That can’t be right, can it? Such a situation is “unhealthy for children and other living things,” to borrow an old line — isn’t it?
For most of my adult life, I’ve been an editor and writer at conservative magazines. Therefore, I know who the conservative professors are, on the various campuses — on the leading campuses, I mean (and some of the non-leading ones).
Ask me about Harvard, and I’ll give you a few names. Ask me about Duke, and I’ll give you a few names. Etc. I can play this game all across the country.
No one on the left would ever play the game, right? Because naming the left-wing professors would be like reciting the entire faculty directory — right?
On the recent National Review cruise, I asked John Yoo whether he was the only conservative on the Berkeley law faculty. He laughed, saying, “Of course.” All the better law schools have just one, he said. Two would be too many — would throw off the balance.
I sit on the board of the Apgar Foundation. It was established by my beloved friend Martha Apgar. Our purpose, in a nutshell, is to support Western civilization on campus. We’re not trying to do anything too fancy. We’re not trying to get the young’uns to read NR or anything. We support Great Books programs, or Great Works programs: Locke, Beethoven, Rembrandt, and them. We think that the American Founding ought to be taught.
And, you know? You might be shocked at the resistance we get from administrators and faculty. They think it’s all a right-wing plot. And, in a perverse way, it is.
Beethoven? The American Founding? Right-wing? When did that happen? (Recently, is the answer: starting in the 1970s.)
Most of the stuff we back used to be normal college. Now it takes the outside efforts of a conservative foundation. That is bizarre.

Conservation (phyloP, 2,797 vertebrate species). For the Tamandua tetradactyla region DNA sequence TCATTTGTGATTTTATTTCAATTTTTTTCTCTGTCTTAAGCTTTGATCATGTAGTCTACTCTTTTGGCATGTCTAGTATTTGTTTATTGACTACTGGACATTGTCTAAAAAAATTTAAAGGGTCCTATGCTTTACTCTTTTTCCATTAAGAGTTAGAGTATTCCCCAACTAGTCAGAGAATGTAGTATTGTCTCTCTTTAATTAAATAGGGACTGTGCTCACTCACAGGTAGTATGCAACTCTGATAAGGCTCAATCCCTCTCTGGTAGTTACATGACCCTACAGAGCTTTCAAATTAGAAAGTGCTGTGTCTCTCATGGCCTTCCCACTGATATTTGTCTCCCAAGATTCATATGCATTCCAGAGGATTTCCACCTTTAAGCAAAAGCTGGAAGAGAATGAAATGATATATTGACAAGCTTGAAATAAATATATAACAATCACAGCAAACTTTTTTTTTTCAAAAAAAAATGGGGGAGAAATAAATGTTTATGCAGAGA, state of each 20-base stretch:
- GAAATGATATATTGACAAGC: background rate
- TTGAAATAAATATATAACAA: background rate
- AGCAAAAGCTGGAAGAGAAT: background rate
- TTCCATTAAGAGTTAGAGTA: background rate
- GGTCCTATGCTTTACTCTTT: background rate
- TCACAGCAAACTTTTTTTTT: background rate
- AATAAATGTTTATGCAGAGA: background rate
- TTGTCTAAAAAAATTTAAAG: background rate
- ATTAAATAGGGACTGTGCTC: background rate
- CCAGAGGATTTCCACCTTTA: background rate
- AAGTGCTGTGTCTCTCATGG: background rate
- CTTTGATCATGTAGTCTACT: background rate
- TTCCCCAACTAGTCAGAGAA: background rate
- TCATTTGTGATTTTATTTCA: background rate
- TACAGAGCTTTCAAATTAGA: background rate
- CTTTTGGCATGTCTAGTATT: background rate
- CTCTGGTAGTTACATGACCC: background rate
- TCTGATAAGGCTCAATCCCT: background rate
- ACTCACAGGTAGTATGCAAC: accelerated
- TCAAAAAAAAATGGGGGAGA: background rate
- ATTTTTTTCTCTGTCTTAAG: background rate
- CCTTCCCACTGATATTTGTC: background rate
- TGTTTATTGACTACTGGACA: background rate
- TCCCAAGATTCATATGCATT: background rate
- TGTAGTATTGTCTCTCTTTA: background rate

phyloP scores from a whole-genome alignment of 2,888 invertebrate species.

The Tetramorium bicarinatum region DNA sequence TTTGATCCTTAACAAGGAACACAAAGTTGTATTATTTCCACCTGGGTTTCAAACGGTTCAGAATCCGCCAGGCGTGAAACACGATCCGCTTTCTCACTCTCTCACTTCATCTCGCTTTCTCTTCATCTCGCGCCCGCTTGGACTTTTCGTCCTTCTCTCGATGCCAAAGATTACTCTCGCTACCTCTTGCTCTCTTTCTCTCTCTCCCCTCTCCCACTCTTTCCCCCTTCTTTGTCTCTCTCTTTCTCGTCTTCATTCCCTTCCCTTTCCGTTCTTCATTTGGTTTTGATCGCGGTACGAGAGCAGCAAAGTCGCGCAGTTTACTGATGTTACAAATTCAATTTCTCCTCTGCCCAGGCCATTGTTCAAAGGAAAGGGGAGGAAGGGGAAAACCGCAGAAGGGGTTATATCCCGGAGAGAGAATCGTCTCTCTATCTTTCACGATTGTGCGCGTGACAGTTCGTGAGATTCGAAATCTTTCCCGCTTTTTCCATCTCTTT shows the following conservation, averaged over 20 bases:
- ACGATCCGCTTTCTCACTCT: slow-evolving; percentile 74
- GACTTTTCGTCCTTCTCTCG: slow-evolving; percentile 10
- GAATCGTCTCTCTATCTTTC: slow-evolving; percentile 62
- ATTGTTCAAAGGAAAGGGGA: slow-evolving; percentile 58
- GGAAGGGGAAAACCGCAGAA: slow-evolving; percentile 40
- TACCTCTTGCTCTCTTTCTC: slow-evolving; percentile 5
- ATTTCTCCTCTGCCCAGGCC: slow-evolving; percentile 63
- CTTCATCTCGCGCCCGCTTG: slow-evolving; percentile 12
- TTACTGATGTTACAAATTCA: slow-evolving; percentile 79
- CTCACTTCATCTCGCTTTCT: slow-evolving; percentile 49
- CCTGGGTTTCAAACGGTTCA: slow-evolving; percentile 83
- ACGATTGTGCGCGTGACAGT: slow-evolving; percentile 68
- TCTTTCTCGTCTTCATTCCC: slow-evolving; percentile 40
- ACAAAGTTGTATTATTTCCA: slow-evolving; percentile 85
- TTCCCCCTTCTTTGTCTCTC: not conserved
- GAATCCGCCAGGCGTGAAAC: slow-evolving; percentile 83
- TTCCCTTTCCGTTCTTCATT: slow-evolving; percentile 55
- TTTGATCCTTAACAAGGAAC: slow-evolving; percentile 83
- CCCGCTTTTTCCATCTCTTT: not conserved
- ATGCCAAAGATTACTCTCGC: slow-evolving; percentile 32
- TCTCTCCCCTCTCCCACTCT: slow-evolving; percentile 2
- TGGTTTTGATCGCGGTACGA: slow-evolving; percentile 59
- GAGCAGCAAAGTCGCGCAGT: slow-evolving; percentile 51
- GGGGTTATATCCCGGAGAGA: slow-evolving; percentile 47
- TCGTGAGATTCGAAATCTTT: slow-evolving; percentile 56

In a speech a few years ago, Bernard Lewis, the Middle East historian, reflected on his field — and on academia in general. He said we are seeing “a degree of thought control and limitations of freedom of expression without parallel in the Western world since the 18th century, and in some areas longer than that.”
Every now and then, young editors and writers at NR will say to me, “Oh, Jay — lighten up. It’s no big deal. Sure, the Left dominates, but we turned out all right. Plus, it’s fun to be embattled! It’s fun to swim against the tide.”
It’s fun for some, yes — and inconceivable, or at least unattractive, for others. Most people go with the flow. It has probably always been this way, in every time and place. It’s unnatural to come out from the world and be separate. People like to think of themselves as rebels, with or without a cause — but very few are.
I was talking about this issue with my friend and colleague Mona Charen not long ago. She said, “Accepting what you’re taught is almost a definition of culture.”
Just a couple of words about Hollywood, please. As you know, Mitt Romney has had a business career, in addition to a political career. For how long have businessmen been villains in our movies? In the mind of Hollywood, a “community organizer” is a much better thing to be.
Don’t you think this gets transmitted, to one and all? Don’t you think this is in our mother’s milk, so to speak?